We are living in amazing times. We are in the midst of a tempest that is battering the ship of state up to and perhaps beyond its limits. Scandals abound and our democratic institutions are teetering. The ship is foundering. Leaks and defections are rotting its timbers. Congress whimpers as we sink lower by the day.
International Women’s Day in New York City— beautiful, brisk, and perfect for marching, cheering, chatting, comiserating and consoling. Women of all ages and all colors were united in their will to resist the Trump agenda. If women were striking, I did not see them. But the women I did see were marching for their less fortunate sisters who did not have the luxury of taking time off from work. They demonstrated their solidarity with the many women in the US and around the world who work very hard for long hours and minimal pay. Some are not paid at all. They marched for equal pay, reproductive freedom and the health care they now have with the Affordable Care Act. They marched to restore clean air and clean water, and public education for their children.
Eight-year old Ravan Peterson (below, left) was delighting everyone who heard her with her enthusiastic support of women everywhere. “Women are stronger than men.” She said she was “marching to support all women, but especially women who are suffering all over the world.”
The sign reads, “Tinkle, tinkle little czar. Putin put you where you are.” Golden showers fall on the umbrella.
Streaming to march into Manhattan
Forty-second St. and Park Ave.
The day after President Trump’s inauguration wasn’t an especially beautiful day in New York City, but it was perfect for marching: not too cold, not too hot, cloudy but not rainy.
And march New Yorkers did— hundreds of thousands of women and men and children filled the streets and sidewalks, marching from the United Nations by the East River to Trump Tower on Fifth Avenue. They marched in solidarity with their sisters in the original Women’s March on Washington. The New York demonstration was one of the Sister Marches throughout the country. In all, an estimated 3.3 million people took part. They gathered support from every continent as women all over the world marched with them.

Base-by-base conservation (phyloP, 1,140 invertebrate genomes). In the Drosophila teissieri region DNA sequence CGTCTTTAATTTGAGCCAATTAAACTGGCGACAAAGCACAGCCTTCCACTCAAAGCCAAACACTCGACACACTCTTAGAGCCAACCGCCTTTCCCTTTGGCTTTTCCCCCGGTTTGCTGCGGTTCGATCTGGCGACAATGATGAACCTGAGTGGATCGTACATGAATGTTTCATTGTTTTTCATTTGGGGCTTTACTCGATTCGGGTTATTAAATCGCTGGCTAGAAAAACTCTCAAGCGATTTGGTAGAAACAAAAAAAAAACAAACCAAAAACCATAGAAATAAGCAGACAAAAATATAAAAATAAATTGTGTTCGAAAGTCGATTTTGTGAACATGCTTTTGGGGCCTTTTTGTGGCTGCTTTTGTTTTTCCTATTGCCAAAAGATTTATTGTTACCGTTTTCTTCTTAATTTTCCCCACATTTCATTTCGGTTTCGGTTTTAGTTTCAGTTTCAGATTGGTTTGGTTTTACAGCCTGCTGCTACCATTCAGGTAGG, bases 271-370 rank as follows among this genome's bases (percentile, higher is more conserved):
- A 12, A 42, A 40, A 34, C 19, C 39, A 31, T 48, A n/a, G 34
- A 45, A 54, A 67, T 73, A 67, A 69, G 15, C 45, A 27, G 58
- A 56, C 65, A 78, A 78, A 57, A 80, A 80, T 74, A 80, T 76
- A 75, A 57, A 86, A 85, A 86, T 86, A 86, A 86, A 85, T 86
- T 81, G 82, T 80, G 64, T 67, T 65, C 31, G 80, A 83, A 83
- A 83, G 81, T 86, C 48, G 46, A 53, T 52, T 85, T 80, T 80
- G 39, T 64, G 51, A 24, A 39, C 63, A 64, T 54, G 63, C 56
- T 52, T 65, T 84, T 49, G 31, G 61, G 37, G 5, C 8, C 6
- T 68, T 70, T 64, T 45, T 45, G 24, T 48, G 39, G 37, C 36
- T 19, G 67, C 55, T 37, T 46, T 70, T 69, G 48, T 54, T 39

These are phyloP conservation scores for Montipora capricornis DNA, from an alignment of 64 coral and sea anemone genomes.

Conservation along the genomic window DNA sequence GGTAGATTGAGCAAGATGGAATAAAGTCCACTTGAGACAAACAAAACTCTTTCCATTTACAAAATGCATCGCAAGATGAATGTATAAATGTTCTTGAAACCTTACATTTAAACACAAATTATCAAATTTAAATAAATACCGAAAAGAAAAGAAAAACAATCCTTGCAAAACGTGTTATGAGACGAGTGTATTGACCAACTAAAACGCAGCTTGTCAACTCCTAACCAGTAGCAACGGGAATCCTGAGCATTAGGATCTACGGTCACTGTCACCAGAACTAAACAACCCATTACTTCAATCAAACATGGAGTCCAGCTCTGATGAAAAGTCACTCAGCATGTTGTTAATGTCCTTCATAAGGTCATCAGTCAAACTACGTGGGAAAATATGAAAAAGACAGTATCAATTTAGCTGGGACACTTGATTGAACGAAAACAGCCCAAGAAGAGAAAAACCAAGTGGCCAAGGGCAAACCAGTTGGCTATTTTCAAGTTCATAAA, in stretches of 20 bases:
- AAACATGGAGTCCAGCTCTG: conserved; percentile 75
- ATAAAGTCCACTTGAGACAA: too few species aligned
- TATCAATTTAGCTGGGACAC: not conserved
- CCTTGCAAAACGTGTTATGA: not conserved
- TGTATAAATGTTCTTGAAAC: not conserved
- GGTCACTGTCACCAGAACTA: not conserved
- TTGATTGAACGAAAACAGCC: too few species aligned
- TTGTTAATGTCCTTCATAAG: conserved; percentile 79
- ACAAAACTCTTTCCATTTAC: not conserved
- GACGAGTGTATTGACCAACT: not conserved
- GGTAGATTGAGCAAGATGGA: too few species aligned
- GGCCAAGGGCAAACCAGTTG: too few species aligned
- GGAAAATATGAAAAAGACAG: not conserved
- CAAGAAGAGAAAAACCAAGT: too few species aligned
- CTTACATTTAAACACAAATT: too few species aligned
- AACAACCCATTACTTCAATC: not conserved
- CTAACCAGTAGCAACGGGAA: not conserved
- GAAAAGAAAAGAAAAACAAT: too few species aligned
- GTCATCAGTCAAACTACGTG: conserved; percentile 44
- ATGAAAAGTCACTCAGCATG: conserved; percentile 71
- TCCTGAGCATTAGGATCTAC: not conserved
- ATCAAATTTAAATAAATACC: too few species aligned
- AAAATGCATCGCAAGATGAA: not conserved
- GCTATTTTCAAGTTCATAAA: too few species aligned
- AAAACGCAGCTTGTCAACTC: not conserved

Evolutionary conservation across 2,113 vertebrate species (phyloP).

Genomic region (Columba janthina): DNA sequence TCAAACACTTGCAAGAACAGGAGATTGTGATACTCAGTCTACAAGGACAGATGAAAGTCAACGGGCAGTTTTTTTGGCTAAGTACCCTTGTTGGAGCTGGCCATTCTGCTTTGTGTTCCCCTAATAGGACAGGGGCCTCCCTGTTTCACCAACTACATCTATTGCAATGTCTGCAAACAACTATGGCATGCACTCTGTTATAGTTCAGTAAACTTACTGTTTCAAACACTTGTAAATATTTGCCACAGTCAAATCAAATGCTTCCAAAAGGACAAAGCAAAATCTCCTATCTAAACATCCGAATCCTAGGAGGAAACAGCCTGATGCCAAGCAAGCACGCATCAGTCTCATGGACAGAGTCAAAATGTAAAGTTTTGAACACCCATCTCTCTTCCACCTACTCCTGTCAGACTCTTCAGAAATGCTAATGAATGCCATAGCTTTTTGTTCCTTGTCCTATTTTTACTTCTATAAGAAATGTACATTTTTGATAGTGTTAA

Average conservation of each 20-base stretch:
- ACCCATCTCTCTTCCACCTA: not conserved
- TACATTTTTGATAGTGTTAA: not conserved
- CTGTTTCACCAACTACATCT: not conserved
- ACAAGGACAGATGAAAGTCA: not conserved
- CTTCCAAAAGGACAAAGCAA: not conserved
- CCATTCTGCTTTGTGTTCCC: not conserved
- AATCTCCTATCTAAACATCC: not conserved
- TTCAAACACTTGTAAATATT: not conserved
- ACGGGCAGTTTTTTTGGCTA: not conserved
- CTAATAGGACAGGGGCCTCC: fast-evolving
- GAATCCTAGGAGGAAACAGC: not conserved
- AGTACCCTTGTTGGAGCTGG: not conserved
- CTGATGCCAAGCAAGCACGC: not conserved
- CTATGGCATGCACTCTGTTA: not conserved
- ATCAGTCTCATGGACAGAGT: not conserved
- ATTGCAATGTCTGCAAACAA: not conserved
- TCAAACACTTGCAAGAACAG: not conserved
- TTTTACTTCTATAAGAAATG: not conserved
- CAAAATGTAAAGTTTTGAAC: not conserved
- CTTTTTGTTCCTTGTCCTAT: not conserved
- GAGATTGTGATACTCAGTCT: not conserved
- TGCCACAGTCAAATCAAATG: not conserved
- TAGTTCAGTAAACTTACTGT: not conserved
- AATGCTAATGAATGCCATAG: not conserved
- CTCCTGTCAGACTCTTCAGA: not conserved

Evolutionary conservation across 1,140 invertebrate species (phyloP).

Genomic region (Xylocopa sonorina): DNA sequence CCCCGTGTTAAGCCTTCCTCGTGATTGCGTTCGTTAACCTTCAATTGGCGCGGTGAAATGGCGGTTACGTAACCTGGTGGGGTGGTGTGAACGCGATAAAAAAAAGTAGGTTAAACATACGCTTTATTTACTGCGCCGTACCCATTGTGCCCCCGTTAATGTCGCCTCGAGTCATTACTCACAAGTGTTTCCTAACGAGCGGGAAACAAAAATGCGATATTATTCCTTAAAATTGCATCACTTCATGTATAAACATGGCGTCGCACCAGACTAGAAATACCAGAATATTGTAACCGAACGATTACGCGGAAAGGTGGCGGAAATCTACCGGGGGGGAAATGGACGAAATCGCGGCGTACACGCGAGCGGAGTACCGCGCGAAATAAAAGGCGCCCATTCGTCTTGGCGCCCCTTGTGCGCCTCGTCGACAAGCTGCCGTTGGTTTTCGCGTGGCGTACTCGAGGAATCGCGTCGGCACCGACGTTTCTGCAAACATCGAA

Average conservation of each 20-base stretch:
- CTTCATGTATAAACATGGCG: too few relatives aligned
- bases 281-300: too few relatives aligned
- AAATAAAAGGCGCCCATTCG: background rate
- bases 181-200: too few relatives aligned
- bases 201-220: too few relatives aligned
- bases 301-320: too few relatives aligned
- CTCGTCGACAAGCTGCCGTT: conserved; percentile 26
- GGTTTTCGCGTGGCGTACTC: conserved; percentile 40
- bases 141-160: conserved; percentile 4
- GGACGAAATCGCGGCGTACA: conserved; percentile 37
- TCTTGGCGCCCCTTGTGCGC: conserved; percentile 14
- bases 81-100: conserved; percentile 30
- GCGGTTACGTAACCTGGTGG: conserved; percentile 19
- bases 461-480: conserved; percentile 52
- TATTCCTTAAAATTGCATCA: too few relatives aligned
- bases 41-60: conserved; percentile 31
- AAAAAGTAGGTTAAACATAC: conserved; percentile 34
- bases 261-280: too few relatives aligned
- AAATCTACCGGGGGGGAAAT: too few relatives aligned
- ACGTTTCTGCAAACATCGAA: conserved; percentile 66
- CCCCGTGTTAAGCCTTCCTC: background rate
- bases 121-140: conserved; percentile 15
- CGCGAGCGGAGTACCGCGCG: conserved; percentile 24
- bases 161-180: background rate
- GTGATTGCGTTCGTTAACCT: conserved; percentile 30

In midtown Manhattan, streets were spilling over with people who could barely move. The subways were teeming with rivers of humanity. When they finally reached the street above, they found a wall of marchers. On 42nd Street, it took 10 minutes to wade through and cross to the other side, one hour to advance one block. But no one complained. Courtesy and friendliness prevailed. The sense of community pervaded the throng because all were committed to the same goal: to hold on to the hard-won gains made in the last six decades. They carried signs that championed civil rights, women’s rights, healthcare and reproductive rights. A concern about climate change was another common theme, and politics was everywhere. The new president is not popular and that was reflected in most of the signs.
I asked psychotherapist and artist Judy Warren why she was marching. “Because I have to,” she answered. “Everything in me makes me do this because I am so dismayed and disheartened at what has happened in this election and the kinds of things that Donald Trump stands for. They are so opposed to all my values— values of equality, freedom and caring that Obama represented.” Continue reading
Filed under Politics, Women